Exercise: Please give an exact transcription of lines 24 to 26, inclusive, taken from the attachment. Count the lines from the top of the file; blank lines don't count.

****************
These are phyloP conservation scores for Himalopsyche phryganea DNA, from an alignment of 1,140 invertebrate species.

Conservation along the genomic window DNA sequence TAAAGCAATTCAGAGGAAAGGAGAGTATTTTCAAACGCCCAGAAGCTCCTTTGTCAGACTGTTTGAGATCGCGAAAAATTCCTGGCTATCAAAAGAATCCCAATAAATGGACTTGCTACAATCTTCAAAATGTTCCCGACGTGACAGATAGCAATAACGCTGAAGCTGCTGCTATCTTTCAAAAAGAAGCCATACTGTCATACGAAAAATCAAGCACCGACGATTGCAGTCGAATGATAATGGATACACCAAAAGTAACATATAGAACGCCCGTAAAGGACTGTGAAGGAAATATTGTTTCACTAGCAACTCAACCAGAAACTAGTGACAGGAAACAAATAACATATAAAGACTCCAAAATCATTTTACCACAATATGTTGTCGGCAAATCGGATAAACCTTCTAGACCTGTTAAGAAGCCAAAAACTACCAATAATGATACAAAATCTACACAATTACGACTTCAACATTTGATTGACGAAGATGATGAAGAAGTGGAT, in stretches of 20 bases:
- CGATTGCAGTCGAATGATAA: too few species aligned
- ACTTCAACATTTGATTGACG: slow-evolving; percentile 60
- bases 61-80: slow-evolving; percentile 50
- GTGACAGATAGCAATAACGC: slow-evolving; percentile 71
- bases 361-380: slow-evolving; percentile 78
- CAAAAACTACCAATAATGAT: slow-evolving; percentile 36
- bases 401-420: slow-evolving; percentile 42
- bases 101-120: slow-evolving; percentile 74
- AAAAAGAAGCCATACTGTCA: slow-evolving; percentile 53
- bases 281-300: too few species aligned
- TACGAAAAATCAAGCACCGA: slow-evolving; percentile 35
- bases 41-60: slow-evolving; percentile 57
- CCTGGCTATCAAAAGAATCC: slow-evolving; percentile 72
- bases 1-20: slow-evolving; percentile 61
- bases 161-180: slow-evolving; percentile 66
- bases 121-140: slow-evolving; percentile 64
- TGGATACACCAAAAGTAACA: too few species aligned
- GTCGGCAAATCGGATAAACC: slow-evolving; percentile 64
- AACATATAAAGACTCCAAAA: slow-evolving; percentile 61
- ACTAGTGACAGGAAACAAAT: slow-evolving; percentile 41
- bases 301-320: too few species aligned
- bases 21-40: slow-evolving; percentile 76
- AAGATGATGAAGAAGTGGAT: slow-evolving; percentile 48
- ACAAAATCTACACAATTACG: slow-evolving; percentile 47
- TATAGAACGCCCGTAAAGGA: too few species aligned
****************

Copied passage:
- bases 21-40: slow-evolving; percentile 76
- AAGATGATGAAGAAGTGGAT: slow-evolving; percentile 48
- ACAAAATCTACACAATTACG: slow-evolving; percentile 47